Clack definition

klăk
To chatter thoughtlessly or at length.
verb
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A clacking sound.

The clack of an old-fashioned typewriter.

noun
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To make an abrupt, sharp sound, as in the collision of two hard surfaces.
verb
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To cackle or cluck, as a hen.
verb
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To cause to make an abrupt, sharp sound.
verb
1
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Something that makes a clacking sound.
noun
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Thoughtless, prolonged talk; chatter.
noun
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To make a sudden, sharp sound, as by striking two hard substances together.
verb
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To talk fast, foolishly, etc.; chatter.
verb
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To cluck or cackle.
verb
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To cause to make a sudden, sharp sound.
verb
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A sudden, sharp sound.
noun
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A device that makes such sounds.
noun
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Chatter.
noun
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An abrupt, sharp sound, especially one made by two hard objects colliding repetitively; a clatter; in sound, midway between a click and a clunk.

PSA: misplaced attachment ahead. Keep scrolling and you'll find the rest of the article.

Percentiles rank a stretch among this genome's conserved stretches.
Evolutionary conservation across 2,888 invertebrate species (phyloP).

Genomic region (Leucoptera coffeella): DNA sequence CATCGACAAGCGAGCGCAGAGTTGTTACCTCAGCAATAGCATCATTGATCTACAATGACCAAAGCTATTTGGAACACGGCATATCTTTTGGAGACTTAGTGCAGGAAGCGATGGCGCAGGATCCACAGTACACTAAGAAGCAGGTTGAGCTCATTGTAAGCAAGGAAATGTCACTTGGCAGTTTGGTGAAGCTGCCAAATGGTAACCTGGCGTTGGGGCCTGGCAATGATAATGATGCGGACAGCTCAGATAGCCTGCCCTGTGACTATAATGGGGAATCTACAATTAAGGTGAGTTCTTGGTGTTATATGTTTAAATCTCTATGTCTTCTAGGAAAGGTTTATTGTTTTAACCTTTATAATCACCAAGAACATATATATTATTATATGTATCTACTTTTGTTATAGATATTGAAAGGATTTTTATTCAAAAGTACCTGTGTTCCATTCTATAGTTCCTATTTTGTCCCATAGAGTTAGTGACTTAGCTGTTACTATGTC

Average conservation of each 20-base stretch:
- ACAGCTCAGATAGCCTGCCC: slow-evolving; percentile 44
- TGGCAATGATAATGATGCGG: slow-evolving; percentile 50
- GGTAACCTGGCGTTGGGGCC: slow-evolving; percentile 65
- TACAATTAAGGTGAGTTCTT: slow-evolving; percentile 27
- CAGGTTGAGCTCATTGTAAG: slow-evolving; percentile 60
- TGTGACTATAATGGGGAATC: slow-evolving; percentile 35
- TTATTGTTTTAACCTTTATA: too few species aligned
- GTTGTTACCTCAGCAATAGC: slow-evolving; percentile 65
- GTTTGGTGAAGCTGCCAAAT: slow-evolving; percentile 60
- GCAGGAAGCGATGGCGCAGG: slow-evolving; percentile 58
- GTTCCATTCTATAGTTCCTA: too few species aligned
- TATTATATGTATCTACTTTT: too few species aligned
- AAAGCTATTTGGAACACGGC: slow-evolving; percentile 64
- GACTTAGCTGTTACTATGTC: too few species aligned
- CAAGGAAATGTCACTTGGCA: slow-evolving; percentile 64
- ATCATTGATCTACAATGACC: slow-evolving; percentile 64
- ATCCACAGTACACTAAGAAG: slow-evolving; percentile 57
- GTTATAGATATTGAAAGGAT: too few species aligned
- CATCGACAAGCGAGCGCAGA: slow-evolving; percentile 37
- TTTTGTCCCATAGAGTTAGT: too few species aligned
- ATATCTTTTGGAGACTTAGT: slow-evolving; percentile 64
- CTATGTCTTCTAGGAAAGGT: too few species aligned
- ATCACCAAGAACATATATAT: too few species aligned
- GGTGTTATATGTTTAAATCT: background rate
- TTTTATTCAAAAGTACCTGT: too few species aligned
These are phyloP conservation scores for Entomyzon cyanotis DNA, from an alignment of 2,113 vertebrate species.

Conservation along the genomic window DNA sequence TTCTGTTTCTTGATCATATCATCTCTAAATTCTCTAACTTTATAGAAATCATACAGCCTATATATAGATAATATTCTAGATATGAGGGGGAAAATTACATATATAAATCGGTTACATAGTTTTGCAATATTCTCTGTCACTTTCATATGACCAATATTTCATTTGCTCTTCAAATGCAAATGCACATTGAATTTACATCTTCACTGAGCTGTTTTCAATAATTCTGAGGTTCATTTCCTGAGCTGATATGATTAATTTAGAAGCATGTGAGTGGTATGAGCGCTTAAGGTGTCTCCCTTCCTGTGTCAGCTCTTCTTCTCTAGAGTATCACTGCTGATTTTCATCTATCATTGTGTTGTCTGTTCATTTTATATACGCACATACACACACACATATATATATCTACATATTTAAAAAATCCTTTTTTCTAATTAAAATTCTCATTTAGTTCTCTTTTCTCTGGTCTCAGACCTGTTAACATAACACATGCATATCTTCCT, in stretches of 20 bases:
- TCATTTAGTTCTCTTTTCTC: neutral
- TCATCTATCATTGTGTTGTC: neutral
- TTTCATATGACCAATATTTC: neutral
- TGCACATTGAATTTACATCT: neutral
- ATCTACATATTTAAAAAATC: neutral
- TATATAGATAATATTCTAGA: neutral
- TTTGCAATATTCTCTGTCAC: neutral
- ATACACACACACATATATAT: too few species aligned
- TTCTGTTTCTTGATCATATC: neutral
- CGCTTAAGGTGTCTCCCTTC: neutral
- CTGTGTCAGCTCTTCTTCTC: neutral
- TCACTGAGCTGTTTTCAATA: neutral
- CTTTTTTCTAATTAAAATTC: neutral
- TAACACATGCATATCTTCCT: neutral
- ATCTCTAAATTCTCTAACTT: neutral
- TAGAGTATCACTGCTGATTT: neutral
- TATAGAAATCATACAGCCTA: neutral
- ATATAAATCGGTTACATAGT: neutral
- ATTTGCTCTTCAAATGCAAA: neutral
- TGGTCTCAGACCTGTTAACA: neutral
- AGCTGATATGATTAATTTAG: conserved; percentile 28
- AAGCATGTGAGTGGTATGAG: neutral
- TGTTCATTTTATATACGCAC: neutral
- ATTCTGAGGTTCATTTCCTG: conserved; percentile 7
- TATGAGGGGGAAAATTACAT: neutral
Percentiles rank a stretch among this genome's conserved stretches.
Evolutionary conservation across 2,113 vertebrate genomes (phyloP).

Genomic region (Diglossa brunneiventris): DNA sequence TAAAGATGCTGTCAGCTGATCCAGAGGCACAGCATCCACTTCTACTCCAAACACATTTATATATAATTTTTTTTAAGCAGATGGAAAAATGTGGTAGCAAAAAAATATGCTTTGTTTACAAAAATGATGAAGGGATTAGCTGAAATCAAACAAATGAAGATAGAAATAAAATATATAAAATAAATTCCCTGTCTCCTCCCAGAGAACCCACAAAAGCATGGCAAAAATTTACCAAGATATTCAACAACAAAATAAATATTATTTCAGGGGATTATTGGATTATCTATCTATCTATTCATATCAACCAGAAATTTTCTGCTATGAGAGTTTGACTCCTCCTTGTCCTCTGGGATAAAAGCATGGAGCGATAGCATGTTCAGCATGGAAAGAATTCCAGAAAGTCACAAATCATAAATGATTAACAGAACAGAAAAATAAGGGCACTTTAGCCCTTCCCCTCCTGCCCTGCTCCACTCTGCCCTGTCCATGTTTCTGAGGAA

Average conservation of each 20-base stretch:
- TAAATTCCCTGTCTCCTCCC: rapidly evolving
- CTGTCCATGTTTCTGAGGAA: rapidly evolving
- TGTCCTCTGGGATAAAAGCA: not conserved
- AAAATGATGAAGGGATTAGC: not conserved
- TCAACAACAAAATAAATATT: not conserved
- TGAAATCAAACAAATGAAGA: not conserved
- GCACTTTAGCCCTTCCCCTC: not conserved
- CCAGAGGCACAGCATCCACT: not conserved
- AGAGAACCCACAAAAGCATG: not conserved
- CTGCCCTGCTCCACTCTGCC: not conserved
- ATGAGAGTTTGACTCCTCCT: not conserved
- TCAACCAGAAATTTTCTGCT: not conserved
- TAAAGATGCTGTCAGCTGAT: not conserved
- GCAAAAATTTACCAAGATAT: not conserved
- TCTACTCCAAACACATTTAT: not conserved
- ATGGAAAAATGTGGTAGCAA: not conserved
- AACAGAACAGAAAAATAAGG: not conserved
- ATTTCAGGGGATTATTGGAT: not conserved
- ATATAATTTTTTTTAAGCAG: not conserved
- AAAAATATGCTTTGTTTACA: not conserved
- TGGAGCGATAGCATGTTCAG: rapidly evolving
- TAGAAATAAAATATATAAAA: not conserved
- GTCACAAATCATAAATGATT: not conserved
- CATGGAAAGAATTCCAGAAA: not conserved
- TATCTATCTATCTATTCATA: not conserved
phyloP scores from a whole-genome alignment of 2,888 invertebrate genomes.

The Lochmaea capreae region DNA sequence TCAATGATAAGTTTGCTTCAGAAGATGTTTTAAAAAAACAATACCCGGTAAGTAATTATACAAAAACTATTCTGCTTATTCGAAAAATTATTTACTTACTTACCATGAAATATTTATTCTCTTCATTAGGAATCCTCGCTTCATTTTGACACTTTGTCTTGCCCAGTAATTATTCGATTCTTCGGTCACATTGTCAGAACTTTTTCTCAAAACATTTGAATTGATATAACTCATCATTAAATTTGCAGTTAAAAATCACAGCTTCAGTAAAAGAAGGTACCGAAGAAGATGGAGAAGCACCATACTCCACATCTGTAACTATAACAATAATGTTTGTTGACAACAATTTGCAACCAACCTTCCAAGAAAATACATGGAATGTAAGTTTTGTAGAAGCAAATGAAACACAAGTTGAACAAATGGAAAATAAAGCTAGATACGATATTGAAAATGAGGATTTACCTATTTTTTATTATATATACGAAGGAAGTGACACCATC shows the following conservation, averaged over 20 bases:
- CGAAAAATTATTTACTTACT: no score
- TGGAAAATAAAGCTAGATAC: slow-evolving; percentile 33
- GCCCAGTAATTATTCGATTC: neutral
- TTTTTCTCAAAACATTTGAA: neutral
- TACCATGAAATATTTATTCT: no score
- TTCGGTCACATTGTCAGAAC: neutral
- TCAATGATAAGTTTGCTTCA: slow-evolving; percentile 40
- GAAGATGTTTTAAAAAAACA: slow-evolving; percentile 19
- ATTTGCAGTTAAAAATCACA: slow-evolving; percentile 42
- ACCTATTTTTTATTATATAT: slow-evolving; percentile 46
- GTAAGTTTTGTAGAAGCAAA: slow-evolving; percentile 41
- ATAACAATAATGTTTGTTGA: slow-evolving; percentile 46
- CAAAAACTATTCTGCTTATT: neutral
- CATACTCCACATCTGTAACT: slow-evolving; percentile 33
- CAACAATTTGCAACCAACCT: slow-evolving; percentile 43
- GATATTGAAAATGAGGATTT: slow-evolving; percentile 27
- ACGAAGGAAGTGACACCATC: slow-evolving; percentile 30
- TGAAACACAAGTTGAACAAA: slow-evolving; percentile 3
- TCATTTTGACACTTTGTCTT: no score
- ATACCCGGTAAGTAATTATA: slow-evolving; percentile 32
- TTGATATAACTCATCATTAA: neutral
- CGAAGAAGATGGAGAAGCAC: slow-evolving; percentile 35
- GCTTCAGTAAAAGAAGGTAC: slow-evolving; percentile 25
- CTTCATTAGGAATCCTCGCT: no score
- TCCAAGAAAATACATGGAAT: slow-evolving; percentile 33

noun
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Anything that causes a clacking noise, such as the clapper of a mill, or a clack valve.
noun
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noun
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(intransitive) To make a sudden, sharp noise, or succession of noises; to click.
verb
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To cause to make a sudden, sharp noise, or succession of noises; to click.
verb
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To chatter or babble; to utter rapidly without consideration.

verb
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(UK) To cut the sheep's mark off (wool), to make the wool weigh less and thus yield less duty.
verb
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Other Word Forms

Noun

Singular:
clack
Plural:
clacks

Origin of clack

  • Middle English clakken from Old Norse klaka of imitative origin

    From American Heritage Dictionary of the English Language, 5th Edition

  • From Middle English clacken, clakken, claken, from Old English *clacian ("to slap, clap, clack"; suggested by clacu (“din; harm, injury”)), from Proto-Germanic *klakōną (“to clap, chirp”), from Proto-Indo-European *glag- (“to make a noise, clap, twitter”), from Proto-Indo-European *gal- (“to roop, scream, shout”). Cognate with Scots clake, claik (“to utter cries", also "to bedaub, sully with a sticky substance”), Dutch klakken (“to clack, crack”), Low German klakken (“to slap on, daub”), Norwegian klakke (“to clack, strike, knock”), Icelandic klaka (“to twitter, chatter, wrangle, dispute”).

    From Wiktionary